In the hustle and bustle of the holiday season, it may be tempting to take a few short cuts. Please make sure safety isn’t one of them! Christmas trees require special attention. When selecting a tree, freshness is important. Check the needles to make sure they are green and difficult to pull back from the branches. If the tree has been freshly cut, the needles should not break. Tap the tree on the ground several times and notice if any needles fall off. If they do, the tree is probably dried out and could be a fire hazard. Water your tree daily and do not place the tree close to a heat source, including a fireplace, radiator or heat vent.
Holiday lights. Indoors or out, only use lights that have been tested by an approved testing laboratory for safety such as UL. All lights should be inspected for frayed wires, bare spots, broken or cracked sockets or excessive wear before plugging them in and discard any damaged sets of lights. Avoid stringing more than three light strands together.
Using extension cords?Overloaded extension cords and outlets can present a serious fire safety hazard. Make sure that the extension cord is suitable for the electrical “load” needed. Do not place cords under furniture or rugs and never plug two extension cords together to increase the total length. Demanding too much power from an extension cord risks overheating and fire. Be sure to read all packaging and instructions carefully when purchasing an extension cord and ensure it is UL listed.
Firing up the fireplace? Cool your ashes! Every year “cold” ashes result in house fires. Treat all ashes and coals as HOT ashes, even when you think they have had enough time to cool. Your garage, house or deck are unsafe locations for ashes to cool and have been the site of many recent and devastating fires both locally and nationally. Take extreme care when disposing ashes and follow these tips:
- Allow all ashes to cool in place for several days, if possible.
- When it’s time to dispose of the ashes, transfer them to a metal container and wet them down. Only use an approved metal ash bucket that has a tight fitting metal lid.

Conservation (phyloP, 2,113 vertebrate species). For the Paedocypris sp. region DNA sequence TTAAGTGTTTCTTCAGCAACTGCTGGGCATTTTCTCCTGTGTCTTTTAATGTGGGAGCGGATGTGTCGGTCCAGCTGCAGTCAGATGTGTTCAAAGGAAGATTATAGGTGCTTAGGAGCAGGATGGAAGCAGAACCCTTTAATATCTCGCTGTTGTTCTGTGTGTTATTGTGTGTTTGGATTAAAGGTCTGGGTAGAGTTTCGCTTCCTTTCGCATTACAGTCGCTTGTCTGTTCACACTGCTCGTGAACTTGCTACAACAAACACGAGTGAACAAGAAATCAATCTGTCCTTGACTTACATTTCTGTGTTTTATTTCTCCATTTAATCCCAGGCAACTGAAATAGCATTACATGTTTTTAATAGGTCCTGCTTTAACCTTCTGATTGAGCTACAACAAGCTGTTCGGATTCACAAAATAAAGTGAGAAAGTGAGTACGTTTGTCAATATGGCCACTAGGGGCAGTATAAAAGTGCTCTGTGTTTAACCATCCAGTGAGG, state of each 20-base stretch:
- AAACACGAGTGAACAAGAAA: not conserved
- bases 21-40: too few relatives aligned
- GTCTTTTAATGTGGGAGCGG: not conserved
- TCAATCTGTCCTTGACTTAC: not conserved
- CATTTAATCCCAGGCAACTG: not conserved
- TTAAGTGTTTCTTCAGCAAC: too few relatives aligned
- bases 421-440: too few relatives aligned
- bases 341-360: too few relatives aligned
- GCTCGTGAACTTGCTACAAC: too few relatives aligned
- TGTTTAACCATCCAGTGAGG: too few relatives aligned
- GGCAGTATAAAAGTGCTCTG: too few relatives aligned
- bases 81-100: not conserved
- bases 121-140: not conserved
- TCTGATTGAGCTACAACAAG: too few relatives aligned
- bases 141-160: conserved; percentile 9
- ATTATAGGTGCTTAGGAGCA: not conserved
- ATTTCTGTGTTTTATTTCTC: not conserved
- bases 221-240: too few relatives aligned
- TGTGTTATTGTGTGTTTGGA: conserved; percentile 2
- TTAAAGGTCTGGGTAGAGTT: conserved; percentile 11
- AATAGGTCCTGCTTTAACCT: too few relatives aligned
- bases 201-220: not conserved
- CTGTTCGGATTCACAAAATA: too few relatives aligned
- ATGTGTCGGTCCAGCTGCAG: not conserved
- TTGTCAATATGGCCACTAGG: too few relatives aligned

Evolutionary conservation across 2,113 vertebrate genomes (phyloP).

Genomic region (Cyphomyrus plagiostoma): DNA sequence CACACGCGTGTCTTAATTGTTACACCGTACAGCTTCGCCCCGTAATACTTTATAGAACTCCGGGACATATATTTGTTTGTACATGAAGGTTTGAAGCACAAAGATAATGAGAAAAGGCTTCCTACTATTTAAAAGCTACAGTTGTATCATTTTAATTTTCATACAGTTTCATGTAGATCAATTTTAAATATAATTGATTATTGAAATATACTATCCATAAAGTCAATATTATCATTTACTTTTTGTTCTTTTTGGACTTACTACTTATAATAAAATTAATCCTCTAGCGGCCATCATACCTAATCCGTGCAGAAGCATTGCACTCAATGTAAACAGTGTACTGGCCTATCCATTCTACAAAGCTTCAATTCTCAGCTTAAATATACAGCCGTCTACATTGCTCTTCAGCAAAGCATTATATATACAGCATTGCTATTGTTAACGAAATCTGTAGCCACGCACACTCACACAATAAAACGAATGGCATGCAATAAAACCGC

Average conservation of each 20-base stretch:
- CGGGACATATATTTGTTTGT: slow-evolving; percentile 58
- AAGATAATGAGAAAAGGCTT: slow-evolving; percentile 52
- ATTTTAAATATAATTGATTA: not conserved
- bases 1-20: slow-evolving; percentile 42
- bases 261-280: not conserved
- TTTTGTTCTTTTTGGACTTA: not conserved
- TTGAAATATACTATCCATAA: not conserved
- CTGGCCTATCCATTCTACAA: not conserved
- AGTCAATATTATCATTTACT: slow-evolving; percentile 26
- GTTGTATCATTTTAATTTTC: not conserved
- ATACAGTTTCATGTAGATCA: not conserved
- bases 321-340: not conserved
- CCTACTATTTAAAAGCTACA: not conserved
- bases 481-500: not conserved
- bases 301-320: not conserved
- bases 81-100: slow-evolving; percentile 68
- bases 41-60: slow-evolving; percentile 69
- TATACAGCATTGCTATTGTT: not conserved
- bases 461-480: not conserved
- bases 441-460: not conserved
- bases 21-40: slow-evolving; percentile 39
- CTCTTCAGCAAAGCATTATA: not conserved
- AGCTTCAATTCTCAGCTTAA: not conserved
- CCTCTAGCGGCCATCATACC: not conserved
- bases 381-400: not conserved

- Store the container outside, away from structures, decks, fences, wood piles or other combustible materials.
Never use a vacuum cleaner to pick up ashes. Don’t dispose of ashes outside on a windy day. The wind can whip up what may have seemed like cool embers, making them fiery hot, and igniting nearby combustibles.
Candle fires peak during the holiday season. Most holiday candle fires occur when people leave burning candles unattended or place candles too close to holiday decorations. Keep candles in sight, in a secure holder and on a safe surface away from children and pets. Consider using flameless, battery-operated candles which combine new technology making them much safer.
Give space heaters space andensure at least a 3-foot clearance from anything that can burn. Do not overload the electrical circuit or use extension cords with space heaters. Always stay in the room while a space heater is operating and turn it off when leaving the room or going to sleep. Follow all manufacturer recommendations and make sure your space heater meets all safety standards.
Planes, trains and automobiles – extended vacations are common during the holiday season and criminals know this. Ask a friend or neighbor to pick up the mail and do not leave a spare key in an easy to find. Never discuss vacation plans with strangers or post on social media sites. Remind your social media savvy kids, too! Cooking is the top cause of holiday fires. Be alert, focused and stay in the kitchen when cooking. Keep things that can catch fire, such as oven mitts, wooden utensils, food wrappers and towels away from the cooking area. Make sure kids and pets stay at least three feet away from the stove and oven, hot food, and liquids to avoid serious burns.
of your tree – never put tree branches or needles in a fireplace or wood-burning stove. When the tree becomes dry, discard it promptly. The best way to dispose of your tree is by having the County’s recycling service pick it up on the designated day(s).
Do you hear what I hear? Having working smoke alarms increase your chance of surviving a fire however smoke alarms do not last forever. If your alarms are 10 years old or older, they need to be replaced with new alarms. Be sure your home has working smoke alarms and carbon monoxide detectors. Visit mcfrs.org/mcsafe for more information.